Rutgers report finds increase in anti-Hindu disinformation on some social media platforms

pajeet-twitter-timeseries graph. Photo: courtesy Network Contagion Research Institute, Rutgers University

Members of the Network Contagion Lab at Rutgers University-New Brunswick (NC Lab), led by Indian-American Prasiddha Sudhakar, found evidence of a sharp rise and evolving patterns of hate speech directed toward the Hindu community across numerous social media platforms, according to a new report. Though this report is focused on the Hindu community, the methodology developed by the researchers can be used to detect trends for other groups who might be subjected to ethnic hate expressions on social media, Sudhakar said.

The report entitled, “Anti-Hindu Disinformation: A Case Study of Hinduphobia on Social Media” was released July 13, 2022. It “details how white supremacist and 4chan genocidal Pepe memes about Hindus are being shared prolifically within extremist Islamist web networks on messaging service Telegram and elsewhere,” the press release said.

Sudhakar told News India Times, the research team looked at three fringe platforms, 4chan, Telegram, Gab, and also at Twitter.

The Rutgers NC Lab used artificial intelligence to better understand the development of a disguised and coded language pattern shared on social networks. According to their analysis of 1 million tweets, Iranian trolls disseminated anti-Hindu stereotypes to fuel division as part of an influence campaign to accuse Hindus of perpetrating a genocide against minorities in India, the press release said.

Student analysts like Prasiddha Sudhakar worked with high school students from the New Jersey Governors’ STEM Scholars program to assemble and analyze the data. They taught them about cyber social threat detection through machine learning, open-source intelligence gathering and the dimensions of anti-Hindu disinformation.

“I had the opportunity to train students from high school (through the NJ Governor’s STEM Scholars program) to college on cyber social threat detection through machine learning, open source intelligence gathering and the dimensions of Anti-Hindu disinformation,” Sudhakar told News India Times.

“Platforms are largely unaware of the code words, key images and structured nature of this hatred even as it is surging,” Sudhakar said. “Through our machine learning and natural language processing tools, all forms of ethnic hatred are possible to detect,” she added.

“Our hope is that the report serves as a timely warning, as the NCRI has done with the BoogalooQAnon, the rise of Anti-Asian hate and the rise of antisemitism and many others so that platforms and media can get ahead of the curve,” Sudhakar emphasized.

A recent Rutgers graduate with a double major in computer science and economics and minor in critical intelligence studies, Sudhakar said, “I appreciate the opportunity to bring awareness to this underrepresented subject matter.”

“Educating young people on how to detect open-source hate messaging is a vital first step in helping vulnerable communities prepare for and respond to emerging threats,” said Joel Finkelstein, chief data scientist at the NCRI and a senior research fellow at the Miller Center, who directed the student research.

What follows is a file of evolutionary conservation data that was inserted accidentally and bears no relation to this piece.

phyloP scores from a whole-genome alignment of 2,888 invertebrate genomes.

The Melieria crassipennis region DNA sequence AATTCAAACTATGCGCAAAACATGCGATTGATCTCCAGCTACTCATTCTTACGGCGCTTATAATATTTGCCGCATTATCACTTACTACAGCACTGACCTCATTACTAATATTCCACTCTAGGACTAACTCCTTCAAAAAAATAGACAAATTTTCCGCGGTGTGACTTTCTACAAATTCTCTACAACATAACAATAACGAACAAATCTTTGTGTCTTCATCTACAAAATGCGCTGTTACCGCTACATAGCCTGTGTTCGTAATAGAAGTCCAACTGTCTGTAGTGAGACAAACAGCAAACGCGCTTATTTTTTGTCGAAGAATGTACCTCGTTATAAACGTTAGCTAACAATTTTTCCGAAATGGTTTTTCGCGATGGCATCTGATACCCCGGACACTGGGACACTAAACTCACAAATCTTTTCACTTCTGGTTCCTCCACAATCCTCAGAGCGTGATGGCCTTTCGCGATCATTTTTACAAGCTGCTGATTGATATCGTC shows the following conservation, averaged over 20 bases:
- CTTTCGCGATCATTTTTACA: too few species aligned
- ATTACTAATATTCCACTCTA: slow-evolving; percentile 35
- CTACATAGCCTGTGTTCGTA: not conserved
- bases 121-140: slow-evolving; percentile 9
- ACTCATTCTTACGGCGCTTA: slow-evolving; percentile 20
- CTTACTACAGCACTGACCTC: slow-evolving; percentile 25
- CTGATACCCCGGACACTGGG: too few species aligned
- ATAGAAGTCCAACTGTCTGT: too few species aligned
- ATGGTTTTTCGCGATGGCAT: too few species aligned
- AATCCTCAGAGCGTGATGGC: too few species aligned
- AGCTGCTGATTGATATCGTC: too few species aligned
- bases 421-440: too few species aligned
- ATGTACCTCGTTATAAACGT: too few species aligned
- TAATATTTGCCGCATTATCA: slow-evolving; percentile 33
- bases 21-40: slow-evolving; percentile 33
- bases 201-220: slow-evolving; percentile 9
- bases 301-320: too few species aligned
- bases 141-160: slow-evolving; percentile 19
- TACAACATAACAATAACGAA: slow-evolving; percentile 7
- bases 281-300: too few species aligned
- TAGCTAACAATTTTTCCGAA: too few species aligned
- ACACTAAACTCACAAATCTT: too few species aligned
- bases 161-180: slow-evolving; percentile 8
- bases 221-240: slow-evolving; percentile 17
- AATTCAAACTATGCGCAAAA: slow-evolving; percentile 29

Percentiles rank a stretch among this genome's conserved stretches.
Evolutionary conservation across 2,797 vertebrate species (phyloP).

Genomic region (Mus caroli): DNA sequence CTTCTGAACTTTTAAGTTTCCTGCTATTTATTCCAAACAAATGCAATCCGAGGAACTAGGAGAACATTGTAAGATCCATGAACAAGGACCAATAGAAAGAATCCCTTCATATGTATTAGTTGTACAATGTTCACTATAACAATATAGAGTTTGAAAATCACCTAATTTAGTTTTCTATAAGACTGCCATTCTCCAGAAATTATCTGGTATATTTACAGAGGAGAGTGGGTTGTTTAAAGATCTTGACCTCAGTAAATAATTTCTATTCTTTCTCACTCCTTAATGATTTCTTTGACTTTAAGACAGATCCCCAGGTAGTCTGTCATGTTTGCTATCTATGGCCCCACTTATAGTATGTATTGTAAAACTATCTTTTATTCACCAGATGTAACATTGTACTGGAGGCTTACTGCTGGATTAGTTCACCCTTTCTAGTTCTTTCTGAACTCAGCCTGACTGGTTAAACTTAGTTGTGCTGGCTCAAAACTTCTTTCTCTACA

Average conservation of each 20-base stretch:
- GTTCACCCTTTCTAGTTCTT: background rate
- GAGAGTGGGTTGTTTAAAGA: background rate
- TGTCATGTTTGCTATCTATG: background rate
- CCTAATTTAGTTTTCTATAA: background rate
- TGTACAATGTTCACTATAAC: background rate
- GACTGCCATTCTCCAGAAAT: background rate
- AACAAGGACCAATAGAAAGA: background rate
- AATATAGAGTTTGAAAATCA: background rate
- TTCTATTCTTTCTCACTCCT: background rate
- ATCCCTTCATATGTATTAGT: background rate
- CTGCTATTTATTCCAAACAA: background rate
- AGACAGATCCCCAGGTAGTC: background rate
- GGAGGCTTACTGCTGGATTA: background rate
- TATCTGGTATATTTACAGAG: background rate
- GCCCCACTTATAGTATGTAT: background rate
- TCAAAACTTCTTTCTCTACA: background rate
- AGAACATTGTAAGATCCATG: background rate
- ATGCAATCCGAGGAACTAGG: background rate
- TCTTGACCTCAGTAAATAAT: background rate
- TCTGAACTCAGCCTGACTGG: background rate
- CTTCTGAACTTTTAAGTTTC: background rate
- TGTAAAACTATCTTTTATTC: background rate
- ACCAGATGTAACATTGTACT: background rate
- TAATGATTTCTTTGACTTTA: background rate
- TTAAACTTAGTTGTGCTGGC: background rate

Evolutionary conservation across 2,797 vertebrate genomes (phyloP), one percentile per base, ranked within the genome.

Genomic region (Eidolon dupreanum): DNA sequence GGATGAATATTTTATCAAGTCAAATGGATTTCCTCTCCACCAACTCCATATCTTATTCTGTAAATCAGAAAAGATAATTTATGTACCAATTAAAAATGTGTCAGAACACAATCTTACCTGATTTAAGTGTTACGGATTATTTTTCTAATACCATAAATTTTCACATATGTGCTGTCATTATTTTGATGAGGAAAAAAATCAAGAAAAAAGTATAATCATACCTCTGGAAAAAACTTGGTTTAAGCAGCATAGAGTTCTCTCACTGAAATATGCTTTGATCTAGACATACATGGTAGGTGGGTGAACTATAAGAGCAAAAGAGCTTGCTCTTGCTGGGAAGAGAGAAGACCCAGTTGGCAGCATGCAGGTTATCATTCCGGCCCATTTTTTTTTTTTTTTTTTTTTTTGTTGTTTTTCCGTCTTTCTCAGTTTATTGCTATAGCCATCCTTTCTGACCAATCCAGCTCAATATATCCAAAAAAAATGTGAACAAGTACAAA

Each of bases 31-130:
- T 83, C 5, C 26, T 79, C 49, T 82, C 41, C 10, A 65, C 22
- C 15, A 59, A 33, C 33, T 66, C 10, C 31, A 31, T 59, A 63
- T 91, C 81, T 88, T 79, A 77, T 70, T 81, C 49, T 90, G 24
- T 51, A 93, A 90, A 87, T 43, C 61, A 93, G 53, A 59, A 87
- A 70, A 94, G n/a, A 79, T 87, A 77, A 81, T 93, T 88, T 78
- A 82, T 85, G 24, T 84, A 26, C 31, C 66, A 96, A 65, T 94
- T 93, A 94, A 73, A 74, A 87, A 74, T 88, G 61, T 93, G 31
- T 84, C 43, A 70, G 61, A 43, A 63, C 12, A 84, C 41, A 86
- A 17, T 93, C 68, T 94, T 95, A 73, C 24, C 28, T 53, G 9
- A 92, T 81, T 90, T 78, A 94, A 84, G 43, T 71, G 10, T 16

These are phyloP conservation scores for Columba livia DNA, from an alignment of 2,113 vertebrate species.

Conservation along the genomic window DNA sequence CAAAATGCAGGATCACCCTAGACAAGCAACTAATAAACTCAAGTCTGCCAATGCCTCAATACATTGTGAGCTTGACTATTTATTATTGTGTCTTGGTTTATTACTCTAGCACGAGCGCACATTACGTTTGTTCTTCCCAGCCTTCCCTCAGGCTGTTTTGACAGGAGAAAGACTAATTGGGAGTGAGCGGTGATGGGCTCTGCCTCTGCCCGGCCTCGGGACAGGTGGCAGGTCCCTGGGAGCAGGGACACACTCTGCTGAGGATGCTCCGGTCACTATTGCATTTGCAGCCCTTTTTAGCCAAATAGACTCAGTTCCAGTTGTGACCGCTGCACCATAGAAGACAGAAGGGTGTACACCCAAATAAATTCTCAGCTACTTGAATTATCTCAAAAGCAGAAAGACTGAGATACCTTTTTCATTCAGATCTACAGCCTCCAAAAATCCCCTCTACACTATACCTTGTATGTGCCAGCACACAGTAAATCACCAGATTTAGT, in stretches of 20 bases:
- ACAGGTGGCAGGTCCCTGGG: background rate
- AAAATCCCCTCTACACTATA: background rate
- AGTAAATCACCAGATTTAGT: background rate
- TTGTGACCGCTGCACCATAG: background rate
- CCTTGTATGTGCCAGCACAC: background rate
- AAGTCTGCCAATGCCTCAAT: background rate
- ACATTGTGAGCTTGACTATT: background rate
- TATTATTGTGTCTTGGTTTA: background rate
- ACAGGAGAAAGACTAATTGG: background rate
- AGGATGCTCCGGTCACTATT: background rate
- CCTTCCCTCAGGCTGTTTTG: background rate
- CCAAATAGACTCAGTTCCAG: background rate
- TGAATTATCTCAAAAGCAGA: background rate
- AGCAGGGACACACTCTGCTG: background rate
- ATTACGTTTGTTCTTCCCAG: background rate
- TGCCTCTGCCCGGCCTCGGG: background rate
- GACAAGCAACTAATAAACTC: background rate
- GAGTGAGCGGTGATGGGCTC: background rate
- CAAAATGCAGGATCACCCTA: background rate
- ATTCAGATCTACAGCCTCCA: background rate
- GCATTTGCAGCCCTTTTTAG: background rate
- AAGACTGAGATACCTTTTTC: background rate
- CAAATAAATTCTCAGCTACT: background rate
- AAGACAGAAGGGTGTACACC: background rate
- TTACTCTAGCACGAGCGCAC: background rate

In July 2022 the signal on the Hinduphobic code words and memes reached record highs, the research team found. However, social media platforms largely are unaware of the code words, key images, and structured nature of this hatred even as it is surging, they said.

“There is, unfortunately, nothing new to the bigotry and violence faced by the Hindu population,” said John J. Farmer Jr., director of both the Miller Center and the Eagleton Institute of Politics at Rutgers University–New Brunswick. “What is new is the social media context in which hate messages are being shared. Our prior work has shown a correlation between the intensity of hate messaging over social media and the eruption of real-world acts of violence.”

“I have been witness to the manufacturing of hate against Hindus for three decades now,” Professor Ramesh Rao of the Communications Department at Columbus State University in Atlanta, Georgia, told News India Times, “And this report by the Network Contagion Lab at Rutgers University-New Brunswick (NC Lab) offers support to those of us who have toiled over three decades to bring these Hinduphobic matters to the notice of the general public.”

“This report, while it conveys deeply disturbing online trends, is a much needed and welcome validation of what we have seen and felt on the ground in Hindu American advocacy over the past few years, including false accusations of violence and allegations of dual loyalty being lodged against Hindu American institutions and elected leaders,” Suhag Shukla, executive director of Hindu American Foundation, told News India Times via email.

“What’s even more concerning is that these false narratives being crafted online by Islamist trolls of “violent Hindus” and “genocide of religious minorities in India” are being promoted and in some sense legitimized by so-called “progressive”, far-left activists and even some mainstream human rights groups,” she added.

“Every policymaker and observer of India needs to read this report to better understand the dangerous, foreign influence bleeding into our country and endangering Hindu Americans. Every Hindu American community leader needs to read this report and actively work to protect our institutions and communities before rhetoric translates to actual violence as it has with antisemitic rhetoric and attacks on Jewish Americans,” Shukla cautioned.



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